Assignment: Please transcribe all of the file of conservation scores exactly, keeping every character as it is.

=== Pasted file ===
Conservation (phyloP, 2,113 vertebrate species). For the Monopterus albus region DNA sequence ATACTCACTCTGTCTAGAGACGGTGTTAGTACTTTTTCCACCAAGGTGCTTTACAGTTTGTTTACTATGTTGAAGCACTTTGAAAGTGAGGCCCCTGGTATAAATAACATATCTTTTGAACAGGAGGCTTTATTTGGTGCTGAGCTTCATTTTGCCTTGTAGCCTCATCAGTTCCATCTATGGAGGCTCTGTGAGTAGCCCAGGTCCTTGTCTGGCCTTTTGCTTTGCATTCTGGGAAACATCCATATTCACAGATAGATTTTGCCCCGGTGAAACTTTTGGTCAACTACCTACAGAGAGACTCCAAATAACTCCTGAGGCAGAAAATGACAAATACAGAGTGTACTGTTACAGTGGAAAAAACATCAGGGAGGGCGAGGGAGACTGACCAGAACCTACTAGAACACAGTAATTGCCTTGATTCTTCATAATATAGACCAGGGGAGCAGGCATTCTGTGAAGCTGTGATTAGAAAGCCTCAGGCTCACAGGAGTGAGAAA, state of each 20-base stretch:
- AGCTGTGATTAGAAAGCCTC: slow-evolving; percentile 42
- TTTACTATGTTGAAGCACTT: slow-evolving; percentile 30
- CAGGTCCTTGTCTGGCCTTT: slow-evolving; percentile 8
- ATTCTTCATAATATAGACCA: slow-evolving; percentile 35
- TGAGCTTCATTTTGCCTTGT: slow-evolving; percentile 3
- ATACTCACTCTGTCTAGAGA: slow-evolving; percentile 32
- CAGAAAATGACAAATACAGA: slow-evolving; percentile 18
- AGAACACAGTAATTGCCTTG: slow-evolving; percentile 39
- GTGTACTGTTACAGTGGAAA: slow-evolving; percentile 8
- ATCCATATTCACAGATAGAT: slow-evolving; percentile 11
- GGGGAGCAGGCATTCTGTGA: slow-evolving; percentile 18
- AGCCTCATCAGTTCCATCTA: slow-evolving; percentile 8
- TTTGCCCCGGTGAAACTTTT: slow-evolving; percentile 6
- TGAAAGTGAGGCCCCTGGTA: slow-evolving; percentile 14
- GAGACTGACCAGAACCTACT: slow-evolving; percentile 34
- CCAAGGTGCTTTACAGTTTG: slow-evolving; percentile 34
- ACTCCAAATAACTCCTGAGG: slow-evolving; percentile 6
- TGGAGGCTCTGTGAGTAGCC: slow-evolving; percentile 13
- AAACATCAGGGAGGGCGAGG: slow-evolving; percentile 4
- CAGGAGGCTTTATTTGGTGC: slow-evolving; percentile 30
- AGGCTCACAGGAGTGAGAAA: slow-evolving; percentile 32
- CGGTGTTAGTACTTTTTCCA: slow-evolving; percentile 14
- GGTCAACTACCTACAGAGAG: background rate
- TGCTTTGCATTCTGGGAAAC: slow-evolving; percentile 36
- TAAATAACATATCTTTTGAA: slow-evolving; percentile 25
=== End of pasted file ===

Conservation (phyloP, 2,113 vertebrate species). For the Monopterus albus region DNA sequence ATACTCACTCTGTCTAGAGACGGTGTTAGTACTTTTTCCACCAAGGTGCTTTACAGTTTGTTTACTATGTTGAAGCACTTTGAAAGTGAGGCCCCTGGTATAAATAACATATCTTTTGAACAGGAGGCTTTATTTGGTGCTGAGCTTCATTTTGCCTTGTAGCCTCATCAGTTCCATCTATGGAGGCTCTGTGAGTAGCCCAGGTCCTTGTCTGGCCTTTTGCTTTGCATTCTGGGAAACATCCATATTCACAGATAGATTTTGCCCCGGTGAAACTTTTGGTCAACTACCTACAGAGAGACTCCAAATAACTCCTGAGGCAGAAAATGACAAATACAGAGTGTACTGTTACAGTGGAAAAAACATCAGGGAGGGCGAGGGAGACTGACCAGAACCTACTAGAACACAGTAATTGCCTTGATTCTTCATAATATAGACCAGGGGAGCAGGCATTCTGTGAAGCTGTGATTAGAAAGCCTCAGGCTCACAGGAGTGAGAAA, state of each 20-base stretch:
- AGCTGTGATTAGAAAGCCTC: slow-evolving; percentile 42
- TTTACTATGTTGAAGCACTT: slow-evolving; percentile 30
- CAGGTCCTTGTCTGGCCTTT: slow-evolving; percentile 8
- ATTCTTCATAATATAGACCA: slow-evolving; percentile 35
- TGAGCTTCATTTTGCCTTGT: slow-evolving; percentile 3
- ATACTCACTCTGTCTAGAGA: slow-evolving; percentile 32
- CAGAAAATGACAAATACAGA: slow-evolving; percentile 18
- AGAACACAGTAATTGCCTTG: slow-evolving; percentile 39
- GTGTACTGTTACAGTGGAAA: slow-evolving; percentile 8
- ATCCATATTCACAGATAGAT: slow-evolving; percentile 11
- GGGGAGCAGGCATTCTGTGA: slow-evolving; percentile 18
- AGCCTCATCAGTTCCATCTA: slow-evolving; percentile 8
- TTTGCCCCGGTGAAACTTTT: slow-evolving; percentile 6
- TGAAAGTGAGGCCCCTGGTA: slow-evolving; percentile 14
- GAGACTGACCAGAACCTACT: slow-evolving; percentile 34
- CCAAGGTGCTTTACAGTTTG: slow-evolving; percentile 34
- ACTCCAAATAACTCCTGAGG: slow-evolving; percentile 6
- TGGAGGCTCTGTGAGTAGCC: slow-evolving; percentile 13
- AAACATCAGGGAGGGCGAGG: slow-evolving; percentile 4
- CAGGAGGCTTTATTTGGTGC: slow-evolving; percentile 30
- AGGCTCACAGGAGTGAGAAA: slow-evolving; percentile 32
- CGGTGTTAGTACTTTTTCCA: slow-evolving; percentile 14
- GGTCAACTACCTACAGAGAG: background rate
- TGCTTTGCATTCTGGGAAAC: slow-evolving; percentile 36
- TAAATAACATATCTTTTGAA: slow-evolving; percentile 25